This winter keeps dragging on and its is hard not to get anxious about the upcoming crop year. Climateologists are predicting a generally normal to cool spring with normal precipitation, but soil temperatures are still very low. Wheat growers in particular are thinking about getting their crop off to a good start, but applying nitrogen too early can often add up to nitrogen loss and money wasted.
According to a recent post in the Ohio C.O.R.N. newsletter, research has shown yield losses from relying on nitrogen applied before green-up no mater what the N source. Nitrogen applications on wheat, in fact, do very little good until the plant reaches sufficient maturity to utilize the nutrient, between green-up and into early elongation. Research done at the Ohio State University has shown that early N applications may do very little good for yield potential, and that enough soil organic N exists to get wheat going in most Ohio soils.
However, waiting too long can have equally limiting effects on yield potential and applications made at early boot come too late.
Researchers Ed Lentz and Laura Lindsey note, "... a practical compromise is to topdress N any time fields are suitable for application after initial green-up to early stem elongation. There is still a potential for loss even at green-up applications. To lessen this risk a producer may want to use a N source that has the least potential for loss for earlier applications. The source of N is not as critical as the application date approaches stem elongation."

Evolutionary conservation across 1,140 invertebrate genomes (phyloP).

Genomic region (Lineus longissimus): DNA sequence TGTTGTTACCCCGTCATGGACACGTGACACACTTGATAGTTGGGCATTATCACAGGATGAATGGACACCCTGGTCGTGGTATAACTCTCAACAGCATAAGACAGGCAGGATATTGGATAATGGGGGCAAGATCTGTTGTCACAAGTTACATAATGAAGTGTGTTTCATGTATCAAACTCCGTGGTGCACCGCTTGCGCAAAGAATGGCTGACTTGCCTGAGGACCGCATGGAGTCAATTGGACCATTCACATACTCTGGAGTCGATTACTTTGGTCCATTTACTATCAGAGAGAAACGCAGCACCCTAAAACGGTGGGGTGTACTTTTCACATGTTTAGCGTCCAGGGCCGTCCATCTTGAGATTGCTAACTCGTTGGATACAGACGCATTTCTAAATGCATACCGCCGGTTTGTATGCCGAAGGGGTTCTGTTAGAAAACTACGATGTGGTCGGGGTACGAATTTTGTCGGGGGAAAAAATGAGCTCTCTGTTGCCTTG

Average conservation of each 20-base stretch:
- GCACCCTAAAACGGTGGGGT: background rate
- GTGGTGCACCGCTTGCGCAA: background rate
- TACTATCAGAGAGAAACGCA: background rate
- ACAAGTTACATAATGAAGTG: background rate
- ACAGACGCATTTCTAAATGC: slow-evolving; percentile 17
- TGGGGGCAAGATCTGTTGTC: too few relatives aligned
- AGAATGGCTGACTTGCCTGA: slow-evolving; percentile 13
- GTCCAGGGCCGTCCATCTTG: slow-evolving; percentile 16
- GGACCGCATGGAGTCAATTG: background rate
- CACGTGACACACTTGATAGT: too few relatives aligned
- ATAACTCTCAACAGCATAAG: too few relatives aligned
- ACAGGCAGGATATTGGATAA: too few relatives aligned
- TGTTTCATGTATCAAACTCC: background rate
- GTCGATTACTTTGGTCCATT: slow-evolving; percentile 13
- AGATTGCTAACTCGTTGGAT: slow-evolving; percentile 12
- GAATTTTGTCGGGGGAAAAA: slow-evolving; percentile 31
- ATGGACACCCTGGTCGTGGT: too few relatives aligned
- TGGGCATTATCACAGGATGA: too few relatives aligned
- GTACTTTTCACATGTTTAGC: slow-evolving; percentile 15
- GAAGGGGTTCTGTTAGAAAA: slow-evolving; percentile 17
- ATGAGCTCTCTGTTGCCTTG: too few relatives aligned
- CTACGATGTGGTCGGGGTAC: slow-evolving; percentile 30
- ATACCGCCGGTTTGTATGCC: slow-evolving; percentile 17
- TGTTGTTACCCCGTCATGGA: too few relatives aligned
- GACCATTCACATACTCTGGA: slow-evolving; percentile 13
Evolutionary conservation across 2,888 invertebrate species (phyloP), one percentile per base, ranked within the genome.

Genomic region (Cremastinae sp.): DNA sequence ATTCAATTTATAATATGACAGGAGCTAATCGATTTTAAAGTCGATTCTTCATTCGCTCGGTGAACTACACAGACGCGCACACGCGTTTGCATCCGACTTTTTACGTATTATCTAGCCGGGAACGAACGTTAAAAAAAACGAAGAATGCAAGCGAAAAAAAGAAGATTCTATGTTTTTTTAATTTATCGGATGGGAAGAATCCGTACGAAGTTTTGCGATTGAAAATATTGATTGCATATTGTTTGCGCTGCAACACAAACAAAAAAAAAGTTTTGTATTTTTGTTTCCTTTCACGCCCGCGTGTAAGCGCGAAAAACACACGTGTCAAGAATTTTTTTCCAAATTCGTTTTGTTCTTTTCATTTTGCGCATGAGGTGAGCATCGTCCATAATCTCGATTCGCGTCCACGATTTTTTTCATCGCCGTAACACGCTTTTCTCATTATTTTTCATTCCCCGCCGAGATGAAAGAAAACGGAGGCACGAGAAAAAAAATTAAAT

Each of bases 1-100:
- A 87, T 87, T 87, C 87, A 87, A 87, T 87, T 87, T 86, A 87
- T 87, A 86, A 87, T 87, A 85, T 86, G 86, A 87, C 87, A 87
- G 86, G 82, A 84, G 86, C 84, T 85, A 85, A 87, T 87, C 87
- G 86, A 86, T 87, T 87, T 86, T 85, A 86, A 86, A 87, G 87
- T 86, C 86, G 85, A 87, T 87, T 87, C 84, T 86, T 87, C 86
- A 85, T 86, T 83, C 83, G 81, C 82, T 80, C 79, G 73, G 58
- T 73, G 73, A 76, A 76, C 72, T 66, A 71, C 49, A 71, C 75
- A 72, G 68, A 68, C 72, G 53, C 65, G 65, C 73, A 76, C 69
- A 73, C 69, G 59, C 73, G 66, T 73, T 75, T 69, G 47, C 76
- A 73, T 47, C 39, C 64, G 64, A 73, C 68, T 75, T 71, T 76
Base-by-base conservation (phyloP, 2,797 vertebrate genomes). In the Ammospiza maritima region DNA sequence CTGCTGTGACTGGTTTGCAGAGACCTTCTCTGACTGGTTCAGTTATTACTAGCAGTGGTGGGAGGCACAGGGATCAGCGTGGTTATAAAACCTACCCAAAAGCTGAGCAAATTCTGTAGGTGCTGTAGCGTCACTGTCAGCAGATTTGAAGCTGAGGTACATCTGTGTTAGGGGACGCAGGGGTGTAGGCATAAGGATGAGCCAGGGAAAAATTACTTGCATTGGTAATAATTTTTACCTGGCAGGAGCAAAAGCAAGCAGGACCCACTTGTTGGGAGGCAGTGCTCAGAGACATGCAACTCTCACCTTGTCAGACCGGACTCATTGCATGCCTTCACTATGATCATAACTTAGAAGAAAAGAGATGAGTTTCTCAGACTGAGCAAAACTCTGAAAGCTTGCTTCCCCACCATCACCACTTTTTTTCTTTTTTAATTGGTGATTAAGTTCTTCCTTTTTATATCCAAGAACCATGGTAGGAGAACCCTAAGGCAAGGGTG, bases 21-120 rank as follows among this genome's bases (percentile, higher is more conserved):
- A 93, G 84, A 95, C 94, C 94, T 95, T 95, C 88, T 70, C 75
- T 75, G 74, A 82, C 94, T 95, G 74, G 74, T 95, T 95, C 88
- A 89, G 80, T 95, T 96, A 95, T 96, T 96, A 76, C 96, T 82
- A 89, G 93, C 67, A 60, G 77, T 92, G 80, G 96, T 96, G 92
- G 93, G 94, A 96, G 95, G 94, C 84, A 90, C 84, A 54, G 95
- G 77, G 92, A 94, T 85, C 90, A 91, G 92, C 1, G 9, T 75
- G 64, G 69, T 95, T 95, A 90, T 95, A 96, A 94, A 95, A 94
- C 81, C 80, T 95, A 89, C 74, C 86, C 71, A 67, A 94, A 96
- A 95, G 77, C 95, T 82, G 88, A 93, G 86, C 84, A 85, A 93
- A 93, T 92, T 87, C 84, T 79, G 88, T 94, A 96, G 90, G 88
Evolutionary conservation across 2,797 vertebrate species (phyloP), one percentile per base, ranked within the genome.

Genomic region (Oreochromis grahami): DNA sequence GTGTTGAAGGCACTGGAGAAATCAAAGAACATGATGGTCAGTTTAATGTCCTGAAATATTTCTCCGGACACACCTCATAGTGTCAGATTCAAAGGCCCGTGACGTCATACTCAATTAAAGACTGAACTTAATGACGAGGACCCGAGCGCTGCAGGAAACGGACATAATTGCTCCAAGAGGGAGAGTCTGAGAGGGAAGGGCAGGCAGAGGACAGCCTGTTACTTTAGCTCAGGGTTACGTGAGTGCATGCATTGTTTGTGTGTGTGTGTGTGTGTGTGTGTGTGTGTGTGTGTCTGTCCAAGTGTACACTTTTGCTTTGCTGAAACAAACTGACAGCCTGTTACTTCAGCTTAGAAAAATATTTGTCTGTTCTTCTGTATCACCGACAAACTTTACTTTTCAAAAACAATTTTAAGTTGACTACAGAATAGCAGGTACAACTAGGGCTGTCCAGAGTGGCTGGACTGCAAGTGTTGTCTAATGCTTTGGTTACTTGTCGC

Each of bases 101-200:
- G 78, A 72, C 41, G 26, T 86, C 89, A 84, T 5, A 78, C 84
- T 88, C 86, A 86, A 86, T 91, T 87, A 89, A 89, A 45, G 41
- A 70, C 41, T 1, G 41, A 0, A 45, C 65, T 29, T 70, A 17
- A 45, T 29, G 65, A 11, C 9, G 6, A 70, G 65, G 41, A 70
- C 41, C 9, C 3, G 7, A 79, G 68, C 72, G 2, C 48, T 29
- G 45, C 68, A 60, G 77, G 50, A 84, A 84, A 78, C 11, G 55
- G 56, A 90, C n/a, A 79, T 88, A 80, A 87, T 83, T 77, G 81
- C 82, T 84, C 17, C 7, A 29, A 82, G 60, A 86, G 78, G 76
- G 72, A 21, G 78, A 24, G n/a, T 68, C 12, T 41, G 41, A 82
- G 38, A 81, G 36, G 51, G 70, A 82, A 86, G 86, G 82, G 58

So with a cool spring ahead and a tough winter nearly behind us, early crop development may be slow this spring. Applying nitrogen to wheat is as much about timing as anything. In order to maximize your nitrogen dollars, time nitrogen applications after green-up and before boot stage during the elongation stage. This will provide vital nitrogen to the crop when it is most prepared to utilize it. In that way, yield potential can be realized with minimal risk of N loss.